LA County redistricting is out of the hands of the supervisors. Here’s why that matters – Daily News

When it involves redrawing Los Angeles County’s political boundaries, this year is a primary.

The yet-to-be-finalized new maps — which decide which communities shall be represented by who on the Board of Supervisors — are in the hands of an unbiased Citizens Redistricting Commission, a 14-member board charged with listening to the public and making a closing map, primarily based on the newest Census figures. The act was as soon as the area of the supervisors, however not any extra.

There’s a lot at stake for the nascent board, which final week launched new mapping software the public can use to recommend and submit its own maps.

“We want to show a citizen commission can do the work,” mentioned Gayla Kraetsch Hartsough, govt director of the fee, who is tasked with managing the board, and ensuring it stays on observe to satisfy a Dec. 15 deadline for what the county’s new supervisorial districts will appear like. “If it’s to continue, we really are setting a precedent of how to do it. It’s my hope we get it right and this becomes the prevailing way we do it 10 years from now.”

Slowed by the pandemic and a delayed 2020 Census, the course of is no much less essential, specialists say.

“It has immense importance toward giving minorities the ability to equally proceed in the future and in the sharing of power in L.A. County,” mentioned Alan Clayton, a redistricting skilled. “There’s nothing more important in terms of giving minorities an opportunity to be part of the American dream than redistricting.”

In principle, the fee represents a big change. Every 10 years earlier than this year, it was the supervisors who drew the strains between their districts, a course of which for many years was characterised by political dealmaking and self-preservation.

But in 2016, the state Legislature handed Senate Bill 958, which aimed to deliver the county’s redistricting procedures in keeping with the statewide system established by voters in 2008 by way of Proposition 11. The thought was to encourage good authorities reform and take election rule-setting from the hands of self-interested elected officers.

As the fee races towards its December deadline for a map to be launched to the public, right here is a primer explaining the complicated course of.


At the L.A. County degree, it is the redrawing of  the county’s supervisorial districts primarily based on Census information each 10 years. So, this year, the redraw is primarily based on 2020 Census information and public enter. That redraw basically would create 5 revised supervisorial districts that replicate the modifications in inhabitants and demographics  that have occurred in the present districts over the final 10 years.

The redrawing should fall beneath the federal Voting Rights Act. The county’s 5 supervisorial districts should:

  • Be geographically linked;
  • Be drawn in order to attenuate dividing cities, neighborhoods, or communities of curiosity’
  • Not be “gerrymandered,” that is, drawn to favor any political faction, occasion or officeholder; and
  • Include about 2 million individuals every.


“Power flows from redistricting,” Clayton mentioned. “L.A. County has over 10 million individuals in it. We’d be like the 8th-largest state in the country. How that population’s numbers get broken down into districts determines who has influence in L.A. County.”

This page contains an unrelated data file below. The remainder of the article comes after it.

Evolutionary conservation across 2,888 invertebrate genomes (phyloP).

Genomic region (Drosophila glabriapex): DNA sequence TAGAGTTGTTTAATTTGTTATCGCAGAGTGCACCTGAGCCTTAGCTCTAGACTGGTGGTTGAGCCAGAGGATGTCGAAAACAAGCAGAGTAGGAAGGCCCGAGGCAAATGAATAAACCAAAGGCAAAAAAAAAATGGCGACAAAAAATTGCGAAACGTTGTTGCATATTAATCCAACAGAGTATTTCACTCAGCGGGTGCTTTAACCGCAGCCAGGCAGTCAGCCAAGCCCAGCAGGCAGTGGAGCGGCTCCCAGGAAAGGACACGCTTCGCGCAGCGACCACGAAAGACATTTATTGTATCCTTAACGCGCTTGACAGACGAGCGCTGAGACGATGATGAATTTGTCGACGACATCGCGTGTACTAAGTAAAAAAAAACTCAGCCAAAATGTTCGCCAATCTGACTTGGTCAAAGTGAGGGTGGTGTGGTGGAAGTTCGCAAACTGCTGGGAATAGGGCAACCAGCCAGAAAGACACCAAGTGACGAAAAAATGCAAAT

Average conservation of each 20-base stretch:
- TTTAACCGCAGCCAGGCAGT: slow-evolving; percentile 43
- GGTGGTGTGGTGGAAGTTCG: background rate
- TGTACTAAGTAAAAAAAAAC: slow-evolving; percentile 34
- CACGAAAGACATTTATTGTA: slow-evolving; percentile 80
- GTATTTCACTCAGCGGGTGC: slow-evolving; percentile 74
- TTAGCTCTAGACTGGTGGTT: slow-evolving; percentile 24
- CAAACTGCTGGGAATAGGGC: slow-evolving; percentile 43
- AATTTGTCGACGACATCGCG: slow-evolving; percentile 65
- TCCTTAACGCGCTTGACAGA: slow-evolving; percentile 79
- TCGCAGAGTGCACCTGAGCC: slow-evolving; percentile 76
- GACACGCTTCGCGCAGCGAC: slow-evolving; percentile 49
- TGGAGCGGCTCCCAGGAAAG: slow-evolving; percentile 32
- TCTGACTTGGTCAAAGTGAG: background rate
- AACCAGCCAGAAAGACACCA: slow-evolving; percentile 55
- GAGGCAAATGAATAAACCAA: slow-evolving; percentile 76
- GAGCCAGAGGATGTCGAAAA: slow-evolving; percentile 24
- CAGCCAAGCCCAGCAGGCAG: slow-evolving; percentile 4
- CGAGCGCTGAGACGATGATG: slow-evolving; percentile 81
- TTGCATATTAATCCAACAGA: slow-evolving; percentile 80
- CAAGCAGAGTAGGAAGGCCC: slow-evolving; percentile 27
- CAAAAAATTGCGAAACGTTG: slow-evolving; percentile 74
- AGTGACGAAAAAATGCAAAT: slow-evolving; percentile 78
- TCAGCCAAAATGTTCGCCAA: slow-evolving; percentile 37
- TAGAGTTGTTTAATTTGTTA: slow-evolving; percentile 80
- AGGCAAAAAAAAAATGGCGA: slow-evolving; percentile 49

Clayton, lengthy an skilled in how the county attracts its strains, himself has submitted a map for the fee’s consideration, primarily based on modifications in the inhabitants.

Under his calculations:

  • Janice Hahn’s Fourth District would grow to be extra Latino;
  • Hilda Solis’ First District would cede areas of the San Gabriel Valley and take over areas of the northeast San Fernando Valley; and
  • Kathryn Barger’s fifth District to signify extra areas in the San Gabriel Valley together with giant Asian American communities.

Clayton’s map is only one configuration amongst many proposals submitted to the fee. But it illustrates potential energy blocs in the metropolis and the way inhabitants shifts would possibly have an effect on who runs for office, or who stays in office.


The county Board of Supervisors used to redraw the maps for supervisorial districts. Zev Yaroslavsky, who as a metropolis councilman after which a supervisor from the Eighties by way of 2000s, mentioned the course of had its “pluses and minuses.”

It may very well be “ugly,” he mentioned, as “people who make the decisions have a very profound, and emotional stake in it.” But choices have been additionally being made by individuals who knew and understood the implications of redrawing the strains. He famous that in more moderen years, lawmakers have been conscious of operating afoul of the Voting Rights Act. Technology, he mentioned, has additionally improved the course of, and made it extra clear.

Going again a number of a long time earlier than Yaroslavsky’s tenure, courts chronicled the county’s checkered previous in terms of “intentional discrimination.”

In 1990, the Ninth Circuit Court of Appeals upheld U.S. District Court Judge David V. Kenyon’s ruling that that the County Board of Supervisors discriminated towards Latinos when it drew district strains in 1981 in East L.A. and the San Gabriel Valley.

The Latino neighborhood “has sadly been denied an equal opportunity to participate in the political process and to elect candidates of their choice to the Board of Supervisors for this burgeoning county,” Kenyon wrote in his June 4, 1990 decision. The choose didn’t cease there. He went on to chronicle related gerrymandering in 1959, 1965, 1971 and 1981.

The U.S. Supreme Court refused to listen to the county’s 1990 attraction in Yolanda Garza v. County of Los Angeles, forcing the board to just accept the county’s first Latino-majority district in additional than a century and paving the manner for Gloria Molina to win the 1st District seat in a particular election.


Well, it virtually didn’t. Then state Sen. Ricardo Lara’s SB 958 didn’t sit effectively with the county when it was launched in 2016.

Along with taking management of redistricting from the supervisors, it required the political occasion preferences of the fee’s members to be “as proportional as possible to the the total number of voters who are registered with each political party in the county.”

That contrasted with the residents fee that units state Assembly and Senate districts made up of 5 Democrats, 5 Republicans and 4 independents. The county sued, claiming the regulation unconstitutional, unfairly singled out L.A. County, and injected partisanship into formally non-partisan native authorities. The county mentioned it might depart the panel with none members who aren’t registered with a celebration.

But a Superior Court choose sided towards the county, saying that the regulation “seeks to create an impartial independent commission” and doesn’t goal to “impose a particular political viewpoint.”